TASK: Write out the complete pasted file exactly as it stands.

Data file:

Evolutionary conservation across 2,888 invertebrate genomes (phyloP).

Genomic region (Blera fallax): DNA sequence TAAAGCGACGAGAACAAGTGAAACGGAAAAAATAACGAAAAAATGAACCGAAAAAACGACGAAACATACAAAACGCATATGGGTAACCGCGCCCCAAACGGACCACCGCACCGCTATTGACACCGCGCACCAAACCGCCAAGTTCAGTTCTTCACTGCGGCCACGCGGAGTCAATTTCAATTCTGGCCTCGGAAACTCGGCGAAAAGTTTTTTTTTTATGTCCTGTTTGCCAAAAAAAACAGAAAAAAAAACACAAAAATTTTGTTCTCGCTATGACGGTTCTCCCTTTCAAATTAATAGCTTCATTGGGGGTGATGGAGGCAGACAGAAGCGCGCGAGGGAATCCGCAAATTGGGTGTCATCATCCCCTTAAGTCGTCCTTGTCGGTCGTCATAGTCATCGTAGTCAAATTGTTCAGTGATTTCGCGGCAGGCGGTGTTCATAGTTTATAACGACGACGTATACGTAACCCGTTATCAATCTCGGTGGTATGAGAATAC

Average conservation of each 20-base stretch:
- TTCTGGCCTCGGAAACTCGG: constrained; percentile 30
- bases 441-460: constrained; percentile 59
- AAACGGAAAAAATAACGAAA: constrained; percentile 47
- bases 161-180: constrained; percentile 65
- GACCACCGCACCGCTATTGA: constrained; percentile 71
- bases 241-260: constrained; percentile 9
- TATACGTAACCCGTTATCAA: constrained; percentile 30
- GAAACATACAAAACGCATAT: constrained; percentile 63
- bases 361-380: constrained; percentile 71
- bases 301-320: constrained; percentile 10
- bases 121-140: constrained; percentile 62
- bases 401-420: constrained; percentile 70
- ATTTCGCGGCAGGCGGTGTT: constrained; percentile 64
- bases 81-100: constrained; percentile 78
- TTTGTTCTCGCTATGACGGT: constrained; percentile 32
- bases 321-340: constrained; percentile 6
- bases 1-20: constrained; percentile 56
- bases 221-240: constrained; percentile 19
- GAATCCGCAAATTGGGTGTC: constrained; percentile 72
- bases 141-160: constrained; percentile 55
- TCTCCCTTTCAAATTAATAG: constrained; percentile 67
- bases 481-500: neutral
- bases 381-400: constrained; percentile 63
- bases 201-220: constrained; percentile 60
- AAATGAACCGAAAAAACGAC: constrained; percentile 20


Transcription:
Evolutionary conservation across 2,888 invertebrate genomes (phyloP).

Genomic region (Blera fallax): DNA sequence TAAAGCGACGAGAACAAGTGAAACGGAAAAAATAACGAAAAAATGAACCGAAAAAACGACGAAACATACAAAACGCATATGGGTAACCGCGCCCCAAACGGACCACCGCACCGCTATTGACACCGCGCACCAAACCGCCAAGTTCAGTTCTTCACTGCGGCCACGCGGAGTCAATTTCAATTCTGGCCTCGGAAACTCGGCGAAAAGTTTTTTTTTTATGTCCTGTTTGCCAAAAAAAACAGAAAAAAAAACACAAAAATTTTGTTCTCGCTATGACGGTTCTCCCTTTCAAATTAATAGCTTCATTGGGGGTGATGGAGGCAGACAGAAGCGCGCGAGGGAATCCGCAAATTGGGTGTCATCATCCCCTTAAGTCGTCCTTGTCGGTCGTCATAGTCATCGTAGTCAAATTGTTCAGTGATTTCGCGGCAGGCGGTGTTCATAGTTTATAACGACGACGTATACGTAACCCGTTATCAATCTCGGTGGTATGAGAATAC

Average conservation of each 20-base stretch:
- TTCTGGCCTCGGAAACTCGG: constrained; percentile 30
- bases 441-460: constrained; percentile 59
- AAACGGAAAAAATAACGAAA: constrained; percentile 47
- bases 161-180: constrained; percentile 65
- GACCACCGCACCGCTATTGA: constrained; percentile 71
- bases 241-260: constrained; percentile 9
- TATACGTAACCCGTTATCAA: constrained; percentile 30
- GAAACATACAAAACGCATAT: constrained; percentile 63
- bases 361-380: constrained; percentile 71
- bases 301-320: constrained; percentile 10
- bases 121-140: constrained; percentile 62
- bases 401-420: constrained; percentile 70
- ATTTCGCGGCAGGCGGTGTT: constrained; percentile 64
- bases 81-100: constrained; percentile 78
- TTTGTTCTCGCTATGACGGT: constrained; percentile 32
- bases 321-340: constrained; percentile 6
- bases 1-20: constrained; percentile 56
- bases 221-240: constrained; percentile 19
- GAATCCGCAAATTGGGTGTC: constrained; percentile 72
- bases 141-160: constrained; percentile 55
- TCTCCCTTTCAAATTAATAG: constrained; percentile 67
- bases 481-500: neutral
- bases 381-400: constrained; percentile 63
- bases 201-220: constrained; percentile 60
- AAATGAACCGAAAAAACGAC: constrained; percentile 20